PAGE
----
Food source threatened by carbon dioxide

Dec 10, 2007

Carbon dioxide increasing in the atmosphere may affect the microbial life in the sea, which could have an impact on a major food source, warned Dr Ian Joint at a Science Media Centre press briefing today.

Dr Joint is sequencing the DNA of different ocean bacteria to find out how they will respond to an increase in carbon dioxide. “So far from one experiment we have sequenced 300 million bases of DNA, about one tenth the size of the human genome. We are analyzing this ‘ocean genome’ to see if changes might affect the productivity of the sea.”

Worldwide, fish from the sea provide nearly a fifth of the animal protein eaten by man. If microscopic plants that fish eat are affected by carbon dioxide, this may deplete a major food source.

“Bacteria still control the world” said Dr Joint from Plymouth Marine Laboratory. “They ensure that the planet is fertile and that toxic materials do not accumulate.” The carbon dioxide produced by humans is turning the oceans into weak acids. This century, the seas will be more acidic than they have been for 20 million years.

“There are many millions of different bacteria in the ocean. They control the cycling of oxygen, carbon, nitrogen and sulphur; microbes in the sea generate half of the oxygen produced globally every year.” So the atmosphere could also be affected by ocean acidification. “Bacteria made the earth suitable for animals by producing oxygen nearly 2 billion years ago. We want to find out if human activities will have a major impact on microbial life in the seas and if this is likely to be a problem for mankind in the future”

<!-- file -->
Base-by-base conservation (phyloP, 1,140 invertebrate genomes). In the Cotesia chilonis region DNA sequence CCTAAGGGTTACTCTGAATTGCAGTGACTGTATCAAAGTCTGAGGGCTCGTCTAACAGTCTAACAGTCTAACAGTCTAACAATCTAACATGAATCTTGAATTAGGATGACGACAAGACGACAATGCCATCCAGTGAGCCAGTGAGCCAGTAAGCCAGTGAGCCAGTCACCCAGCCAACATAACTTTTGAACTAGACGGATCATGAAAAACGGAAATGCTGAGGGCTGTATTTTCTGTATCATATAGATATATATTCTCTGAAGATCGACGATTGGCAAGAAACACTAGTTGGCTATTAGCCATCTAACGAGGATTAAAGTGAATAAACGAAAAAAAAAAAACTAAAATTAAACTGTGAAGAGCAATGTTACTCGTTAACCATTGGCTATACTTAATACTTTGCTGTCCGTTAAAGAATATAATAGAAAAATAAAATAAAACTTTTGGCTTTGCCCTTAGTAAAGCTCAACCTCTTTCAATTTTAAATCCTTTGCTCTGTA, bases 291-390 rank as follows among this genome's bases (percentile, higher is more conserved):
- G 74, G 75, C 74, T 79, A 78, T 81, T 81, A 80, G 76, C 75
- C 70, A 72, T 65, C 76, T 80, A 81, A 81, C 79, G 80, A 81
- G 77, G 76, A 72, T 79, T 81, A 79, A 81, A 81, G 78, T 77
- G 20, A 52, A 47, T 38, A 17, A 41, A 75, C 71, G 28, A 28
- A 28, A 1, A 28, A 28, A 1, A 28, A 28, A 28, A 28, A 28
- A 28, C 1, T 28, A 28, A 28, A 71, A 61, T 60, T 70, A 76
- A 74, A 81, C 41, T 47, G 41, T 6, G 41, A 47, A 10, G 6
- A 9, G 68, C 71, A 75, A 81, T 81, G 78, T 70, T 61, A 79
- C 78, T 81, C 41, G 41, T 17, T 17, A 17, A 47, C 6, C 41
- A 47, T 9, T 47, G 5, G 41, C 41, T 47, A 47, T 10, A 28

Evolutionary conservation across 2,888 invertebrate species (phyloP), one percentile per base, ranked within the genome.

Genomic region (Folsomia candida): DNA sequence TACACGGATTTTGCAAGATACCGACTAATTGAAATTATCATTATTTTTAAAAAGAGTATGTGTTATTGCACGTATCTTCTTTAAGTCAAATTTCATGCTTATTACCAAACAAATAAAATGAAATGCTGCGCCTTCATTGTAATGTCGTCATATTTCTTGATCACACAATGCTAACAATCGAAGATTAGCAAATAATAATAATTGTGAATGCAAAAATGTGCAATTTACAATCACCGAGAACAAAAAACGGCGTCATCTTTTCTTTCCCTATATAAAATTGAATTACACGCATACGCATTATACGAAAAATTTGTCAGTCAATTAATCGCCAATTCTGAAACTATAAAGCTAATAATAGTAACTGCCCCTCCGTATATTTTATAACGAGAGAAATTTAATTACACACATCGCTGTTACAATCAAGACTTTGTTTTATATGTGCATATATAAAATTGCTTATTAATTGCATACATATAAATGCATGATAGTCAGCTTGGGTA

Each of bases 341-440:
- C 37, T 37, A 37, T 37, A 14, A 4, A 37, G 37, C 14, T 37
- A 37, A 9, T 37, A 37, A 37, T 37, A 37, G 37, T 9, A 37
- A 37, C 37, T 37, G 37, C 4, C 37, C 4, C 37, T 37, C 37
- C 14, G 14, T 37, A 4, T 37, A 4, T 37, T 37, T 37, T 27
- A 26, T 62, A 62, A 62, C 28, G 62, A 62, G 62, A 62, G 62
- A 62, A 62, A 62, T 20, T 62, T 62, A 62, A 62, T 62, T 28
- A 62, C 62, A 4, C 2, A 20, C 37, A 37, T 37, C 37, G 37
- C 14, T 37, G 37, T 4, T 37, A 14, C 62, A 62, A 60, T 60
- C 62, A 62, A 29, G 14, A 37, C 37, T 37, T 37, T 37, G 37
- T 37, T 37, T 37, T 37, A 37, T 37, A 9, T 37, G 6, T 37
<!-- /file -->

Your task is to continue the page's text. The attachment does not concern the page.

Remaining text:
Source: Society for General Microbiology

Explore further: Sieving for genes: Developmental regulation of important plant phloem components discovered

add to favorites email to friend print save as pdf

Related Stories

Study finds missing piece of biogeochemical puzzle in aquifer

Jul 23, 2014

A study published in Scienceby researchers from the U.S. Department of Energy's Argonne National Laboratory and co-authored by Georgia Tech may dramatically shift our understanding of the complex dance of microbes and minerals ...

Studying wetlands as a producer of greenhouse gases

Jul 22, 2014

(Phys.org) —Wetlands are well known for their beneficial role in the environment. But UConn Honors student Emily McInerney '15 (CAHNR) is studying a less widely known role of wetlands – as a major producer ...

Recommended for you

User comments : 1

Adjust slider to filter visible comments by rank

Display comments: newest first

mysticfree
not rated yet Dec 10, 2007
"...may affect..." "...could have..." "...from one experiment..." "...are analyzing..." Is it too much to ask for stories with definite conclusions and analysis? Anyone can write doom-and-gloom with "maybe's", "what-ifs", and "possibly". I 'may' win the lottery, which 'could have' a bad effect on my life. I'm analyzing the results from one ticket now.